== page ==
Shrimp was a regular feature on our family table—cold with cocktail sauce or sauteed with rice pilaf. Once, my father returned from a business trip to Boston with a crate of live lobsters that my mother boiled for dinner. I consumed clams like popcorn, dragged through melted butter. And grilled swordfish was a weekday favorite as familiar in the rotation as breaded chicken – beside a starch and vegetable.
But oysters were our thing. I first tried Oysters Rockefeller in a white-cloth restaurant. Smothered in spinach, butter and cheese, their slimy texture was indiscernible, so I had no childish objections. It wasn’t long before raw oysters beckoned, first swiped through cocktail sauce, and soon in nothing but their brine with lemon squeezed over top. I loved the taste and the texture – smooth, fresh, comfortingly salty. When I ate oysters, I felt a surge of energy as if I became part of the ocean itself, womb-like waves swirling around me.
The place where Dan and I were eating oysters was less a restaurant than a small building on a wooden dock planted on poles in the Pacific Ocean. We’d almost missed the turn as Dan drove along a two-lane rural road in Oregon and I navigated from a piece of paper he’d printed before the trip. A folder of loose papers scattered along the back seat of the rental car. We were eight months into a passionate relationship, on the heels of disappointing first marriages. I was learning that he was great at vacation research, scouring the Internet for restaurants and hiking trails that most people missed.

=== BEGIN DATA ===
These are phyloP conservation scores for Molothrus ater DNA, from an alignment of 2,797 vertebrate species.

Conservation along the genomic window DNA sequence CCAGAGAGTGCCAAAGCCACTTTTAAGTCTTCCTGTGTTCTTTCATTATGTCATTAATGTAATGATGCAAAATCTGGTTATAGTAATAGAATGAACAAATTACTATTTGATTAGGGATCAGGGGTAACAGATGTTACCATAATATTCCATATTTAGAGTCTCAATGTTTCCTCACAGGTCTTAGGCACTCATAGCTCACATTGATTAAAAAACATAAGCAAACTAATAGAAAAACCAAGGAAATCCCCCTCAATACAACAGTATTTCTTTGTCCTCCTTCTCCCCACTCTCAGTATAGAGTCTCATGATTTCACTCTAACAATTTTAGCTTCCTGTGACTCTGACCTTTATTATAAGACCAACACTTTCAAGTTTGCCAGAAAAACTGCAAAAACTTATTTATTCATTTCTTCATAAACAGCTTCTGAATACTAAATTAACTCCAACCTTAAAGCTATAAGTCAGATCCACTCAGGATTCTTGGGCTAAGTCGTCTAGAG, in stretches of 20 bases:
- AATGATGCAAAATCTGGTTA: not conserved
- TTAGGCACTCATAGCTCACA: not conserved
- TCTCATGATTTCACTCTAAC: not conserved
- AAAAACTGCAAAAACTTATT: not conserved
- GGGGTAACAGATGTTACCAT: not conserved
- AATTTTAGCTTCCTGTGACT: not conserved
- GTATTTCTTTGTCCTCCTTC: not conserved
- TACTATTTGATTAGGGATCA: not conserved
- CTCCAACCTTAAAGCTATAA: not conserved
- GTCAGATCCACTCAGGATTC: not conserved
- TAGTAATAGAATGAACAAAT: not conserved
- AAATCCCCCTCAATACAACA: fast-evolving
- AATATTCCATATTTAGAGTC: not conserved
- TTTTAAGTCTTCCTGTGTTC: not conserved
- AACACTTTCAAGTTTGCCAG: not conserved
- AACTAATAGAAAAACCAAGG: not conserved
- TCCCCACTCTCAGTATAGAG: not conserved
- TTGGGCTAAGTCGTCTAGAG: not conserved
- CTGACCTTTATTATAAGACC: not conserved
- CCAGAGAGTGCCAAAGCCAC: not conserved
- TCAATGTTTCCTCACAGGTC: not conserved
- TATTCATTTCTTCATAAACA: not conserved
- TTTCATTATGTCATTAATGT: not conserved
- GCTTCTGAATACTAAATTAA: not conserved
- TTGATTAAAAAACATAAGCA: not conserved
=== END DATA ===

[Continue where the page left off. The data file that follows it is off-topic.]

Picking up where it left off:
I saw the similarities between Dan and my father. They both liked to sum things up: Dad was fond of sayings like “People who want to get married get married,” and “It’s better than the alternative.” Dan smiled a lot and says, “It’s all good, baby!” After work, Dan mowed the lawn or sat on the couch with me watching TV, while Dad read 1,000-page crime novels or the New York Times. They made friends easily – on a plane, in line at a store. At conferences, people swarmed to talk to them.
Both my husband and my father dealt in scraps. My husband an archivist, my dad a scrap metal entrepreneur, they devoted their lives to turning other people’s trash into useful things. Dan saved stories, photos and documents, while Dad melted and crushed the wheels from old office chairs or discarded metal shavings into the bones of buildings, the foundation of new creations.